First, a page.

• the lessee is an Australian resident company, and has possession and control of the vessel (including the right to appoint master and crew)
    • the vessel is:
      • not one of the excluded types of vessel discussed above in relation to certificates and requirements (for example, fishing vessels, tugboats and barges), and
      • used, or available for use, wholly or mainly for commercial activities involving carrying cargo or passengers on voyages.

    Australian International Shipping Register
    One of the key reforms to revitalise the Australian shipping industry is the establishment of a second shipping registry being the Australian International Shipping Register (AISR).
    The first exposure draft of the Shipping Registration Amendment (Australian International Shipping Register) Bill (AISR Bill) was released for public consultation on 20 February 2012. The AISR Bill deals with the:
    • type of vessels that may be registered on the AISR
    • labour law requirements applicable to AISR ships
    • enforcement regime in relation to AISR ships.

    Type of vessels that may be registered on the AISR

    Under the proposed regime, “Australian-owned” trading ships or Australian-based companies with bareboat charters will be able to register on the AISR. The definition of “Australian-owned” or operated by an “Australian operator” remains unchanged from the current position under the Shipping Registration Act 1981 (Cth) (Shipping Registration Act).

    The eligibility for registration on the AISR is limited to Australian owned or operated ships in order to satisfy Australia’s obligations under the United Nations Convention on the Law of the Sea that there “must be a genuine link between the State and the ship registered in its territory” and to minimise any risk that the AISR is viewed as a Flag of Convenience registry.

    Unlike a number of the other international registration regimes such as the Danish International Registry, the AISR does not allow a “dual flag” arrangement. It is a condition of registration that a ship is not registered on a foreign registry before it can be registered on the AISR, that is, it must have its foreign registration “closed” prior to being registered on the AISR. Under the proposed regime, there is no ability to suspend ‘Australian’ nationality should a ship be bareboat chartered to a foreign charterer.

    The Registrar retains discretion whether to register a ship on the AISR. The Registrar’s refusal to register on the AISR may be informed by:

    • the age of the ship
    • the port state control history of the ship
    • any pre-registration inspection that AMSA may have made of the ship
    • the classification society records for the ship.

    The Registrar must provide, in writing, the reasons for a refusal to register a ship on the AISR.

    Labour law requirements

    Two senior seafarers that are Australian citizen or resident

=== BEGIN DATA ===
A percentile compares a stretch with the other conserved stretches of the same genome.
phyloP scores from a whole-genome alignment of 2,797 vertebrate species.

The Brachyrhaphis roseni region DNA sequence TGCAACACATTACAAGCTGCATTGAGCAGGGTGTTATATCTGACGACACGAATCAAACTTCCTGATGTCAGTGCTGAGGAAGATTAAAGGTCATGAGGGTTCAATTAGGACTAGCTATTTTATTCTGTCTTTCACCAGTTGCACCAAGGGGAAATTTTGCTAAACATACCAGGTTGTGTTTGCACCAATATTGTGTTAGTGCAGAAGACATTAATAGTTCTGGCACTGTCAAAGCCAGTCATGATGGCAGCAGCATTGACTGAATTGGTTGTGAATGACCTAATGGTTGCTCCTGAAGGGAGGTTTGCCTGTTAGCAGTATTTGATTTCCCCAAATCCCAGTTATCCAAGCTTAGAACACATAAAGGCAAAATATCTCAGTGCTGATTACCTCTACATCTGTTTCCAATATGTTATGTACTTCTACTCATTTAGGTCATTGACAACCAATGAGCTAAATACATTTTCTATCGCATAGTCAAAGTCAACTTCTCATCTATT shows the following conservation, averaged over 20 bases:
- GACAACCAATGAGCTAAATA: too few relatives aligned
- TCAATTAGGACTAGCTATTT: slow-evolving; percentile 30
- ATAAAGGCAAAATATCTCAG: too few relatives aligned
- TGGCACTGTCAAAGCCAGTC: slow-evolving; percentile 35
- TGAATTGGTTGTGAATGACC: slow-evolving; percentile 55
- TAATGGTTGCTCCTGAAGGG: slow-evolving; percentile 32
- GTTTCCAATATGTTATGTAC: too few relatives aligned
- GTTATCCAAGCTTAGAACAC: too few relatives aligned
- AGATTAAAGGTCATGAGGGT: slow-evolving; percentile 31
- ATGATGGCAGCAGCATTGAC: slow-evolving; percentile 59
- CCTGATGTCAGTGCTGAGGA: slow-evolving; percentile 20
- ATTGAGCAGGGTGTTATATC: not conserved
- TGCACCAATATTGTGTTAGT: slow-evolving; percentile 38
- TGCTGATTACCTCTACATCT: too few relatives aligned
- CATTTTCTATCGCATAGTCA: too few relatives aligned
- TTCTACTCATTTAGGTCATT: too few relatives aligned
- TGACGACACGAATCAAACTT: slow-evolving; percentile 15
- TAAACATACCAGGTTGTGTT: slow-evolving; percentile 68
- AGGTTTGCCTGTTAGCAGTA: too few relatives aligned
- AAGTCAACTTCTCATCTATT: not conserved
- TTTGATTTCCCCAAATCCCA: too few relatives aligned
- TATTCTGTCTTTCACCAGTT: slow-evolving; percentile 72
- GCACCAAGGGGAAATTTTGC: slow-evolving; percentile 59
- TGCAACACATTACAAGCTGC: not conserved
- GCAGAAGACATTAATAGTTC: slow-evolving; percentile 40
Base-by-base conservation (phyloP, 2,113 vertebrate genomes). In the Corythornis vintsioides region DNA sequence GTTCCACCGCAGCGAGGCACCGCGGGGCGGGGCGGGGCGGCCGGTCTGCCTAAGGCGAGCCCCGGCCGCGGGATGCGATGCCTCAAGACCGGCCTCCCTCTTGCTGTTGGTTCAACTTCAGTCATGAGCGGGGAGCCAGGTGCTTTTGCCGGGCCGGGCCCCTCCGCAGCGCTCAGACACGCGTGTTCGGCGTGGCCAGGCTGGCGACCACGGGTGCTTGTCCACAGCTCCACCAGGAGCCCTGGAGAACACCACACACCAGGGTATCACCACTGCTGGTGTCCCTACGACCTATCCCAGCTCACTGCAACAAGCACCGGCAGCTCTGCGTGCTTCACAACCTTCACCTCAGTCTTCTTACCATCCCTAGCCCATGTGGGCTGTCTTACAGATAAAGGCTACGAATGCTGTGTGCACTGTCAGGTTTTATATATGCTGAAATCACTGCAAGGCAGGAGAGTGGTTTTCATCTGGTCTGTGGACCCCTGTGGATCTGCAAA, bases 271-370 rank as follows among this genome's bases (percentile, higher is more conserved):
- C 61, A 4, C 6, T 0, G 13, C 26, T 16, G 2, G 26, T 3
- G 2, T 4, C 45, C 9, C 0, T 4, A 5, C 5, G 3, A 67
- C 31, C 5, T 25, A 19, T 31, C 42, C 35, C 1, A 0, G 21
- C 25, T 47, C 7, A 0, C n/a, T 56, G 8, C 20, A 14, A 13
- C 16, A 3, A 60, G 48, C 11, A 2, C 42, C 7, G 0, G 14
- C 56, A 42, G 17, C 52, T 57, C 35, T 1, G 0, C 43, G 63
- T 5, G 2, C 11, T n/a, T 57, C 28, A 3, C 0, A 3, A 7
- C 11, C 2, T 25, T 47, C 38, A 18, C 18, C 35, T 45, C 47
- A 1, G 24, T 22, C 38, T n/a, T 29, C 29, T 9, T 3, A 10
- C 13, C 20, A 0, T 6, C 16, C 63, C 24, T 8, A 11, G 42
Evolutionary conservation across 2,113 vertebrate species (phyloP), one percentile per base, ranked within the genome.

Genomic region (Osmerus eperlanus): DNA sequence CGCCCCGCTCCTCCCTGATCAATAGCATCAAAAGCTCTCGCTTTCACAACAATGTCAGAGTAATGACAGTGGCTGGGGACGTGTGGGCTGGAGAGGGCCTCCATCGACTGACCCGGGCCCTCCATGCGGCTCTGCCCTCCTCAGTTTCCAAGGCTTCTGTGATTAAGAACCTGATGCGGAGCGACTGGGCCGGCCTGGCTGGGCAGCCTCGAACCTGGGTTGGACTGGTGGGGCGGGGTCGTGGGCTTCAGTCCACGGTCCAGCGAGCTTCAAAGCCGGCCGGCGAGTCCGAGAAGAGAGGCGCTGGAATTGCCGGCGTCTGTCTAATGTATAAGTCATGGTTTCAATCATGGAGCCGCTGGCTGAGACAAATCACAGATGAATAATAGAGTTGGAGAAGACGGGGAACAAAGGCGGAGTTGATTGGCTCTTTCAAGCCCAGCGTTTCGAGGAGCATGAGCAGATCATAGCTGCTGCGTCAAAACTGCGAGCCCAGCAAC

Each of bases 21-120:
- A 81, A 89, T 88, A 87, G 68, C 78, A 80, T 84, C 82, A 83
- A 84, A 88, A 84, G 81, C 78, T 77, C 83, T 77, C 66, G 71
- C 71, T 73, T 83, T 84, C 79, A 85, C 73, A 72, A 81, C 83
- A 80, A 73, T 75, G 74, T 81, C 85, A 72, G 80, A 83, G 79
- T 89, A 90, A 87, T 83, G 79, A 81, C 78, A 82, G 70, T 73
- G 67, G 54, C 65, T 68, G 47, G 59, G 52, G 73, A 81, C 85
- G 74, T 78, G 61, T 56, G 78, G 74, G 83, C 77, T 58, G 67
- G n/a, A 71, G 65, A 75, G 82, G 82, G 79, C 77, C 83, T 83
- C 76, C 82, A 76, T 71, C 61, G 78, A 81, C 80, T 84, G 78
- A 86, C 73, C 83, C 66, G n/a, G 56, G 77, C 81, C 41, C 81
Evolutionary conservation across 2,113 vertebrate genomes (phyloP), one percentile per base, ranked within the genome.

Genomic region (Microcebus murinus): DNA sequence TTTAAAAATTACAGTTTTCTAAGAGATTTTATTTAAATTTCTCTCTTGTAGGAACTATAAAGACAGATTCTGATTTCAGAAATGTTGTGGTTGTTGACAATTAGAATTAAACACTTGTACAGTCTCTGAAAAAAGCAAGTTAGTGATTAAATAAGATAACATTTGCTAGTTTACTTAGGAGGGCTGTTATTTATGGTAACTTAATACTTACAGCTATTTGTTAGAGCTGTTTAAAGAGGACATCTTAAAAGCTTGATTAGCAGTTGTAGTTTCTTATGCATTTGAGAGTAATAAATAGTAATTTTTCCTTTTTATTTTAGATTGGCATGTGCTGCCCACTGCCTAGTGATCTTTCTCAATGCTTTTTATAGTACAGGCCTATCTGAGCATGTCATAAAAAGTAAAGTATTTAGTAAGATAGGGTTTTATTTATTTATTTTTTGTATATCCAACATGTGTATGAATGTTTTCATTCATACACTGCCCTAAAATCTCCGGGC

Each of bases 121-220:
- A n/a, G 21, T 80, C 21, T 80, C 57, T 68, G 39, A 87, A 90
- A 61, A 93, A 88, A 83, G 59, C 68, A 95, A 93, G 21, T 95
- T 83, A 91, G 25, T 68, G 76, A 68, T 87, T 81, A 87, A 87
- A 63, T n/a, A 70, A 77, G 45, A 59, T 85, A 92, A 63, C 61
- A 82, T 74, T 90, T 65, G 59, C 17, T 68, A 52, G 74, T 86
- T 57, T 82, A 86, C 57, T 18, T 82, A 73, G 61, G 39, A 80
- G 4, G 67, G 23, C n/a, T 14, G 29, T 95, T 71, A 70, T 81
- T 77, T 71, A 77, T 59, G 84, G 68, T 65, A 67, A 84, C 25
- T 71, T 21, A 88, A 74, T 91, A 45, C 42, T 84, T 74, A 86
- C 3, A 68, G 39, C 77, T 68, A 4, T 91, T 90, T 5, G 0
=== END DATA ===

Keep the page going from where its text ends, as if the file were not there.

Under the proposed regime, it is a condition of registration on the AISR that at least two senior seafarer positions are occupied by an Australian citizen or permanent resident. The preference is as follows:

    • one Master and one Chief Engineer
    • Master or one Chief Mate together with one Chief Engineer or one First Engineer.

    Working conditions

    Australia recently ratified the Maritime Labour Convention (MLC), which provides international labour standards for seafarers. Although the MLC has not yet come into force, the labour requirements set out in the proposed AISR regime (while the AISR ship is conducting an international trade) is based on the MLC requirements and Australia’s other international obligations.

    The types of labour standards provided under the proposed regime include:

    • minimum paid annual leave
    • minimum wages set according to standards specified by the International Transport Federation
    • requirement for a work agreement in place for seafarers when a ship at sea
    • ability for seafarers to negotiate a collective agreement
    • protection to seafarers against victimisation
    • compulsory insurance by AISR shipowners for death or long-term disability of seafarers as a result of sickness or injury while on board the ship.

    Civil Penalties

    The AISR Bill also introduces a civil penalty and infringement enforcement scheme.

    The proposed regime provides that the Australian Maritime Safety Authority may issue infringement notices for contravention of a civil penalty provision. According to the AISR Exposure Draft Stakeholder Discussion Paper, an infringement notice may be appropriate for lesser and/or first time offences. For example, if an AISR shipowner refuses to allow a seafarer to take paid annual leave, which is a contravention under the proposed regime, the shipowner will face either:

    • a civil penalty of up to a maximum of A$165,000 in the case of a body corporate and A$33,000 in the case of an individual; or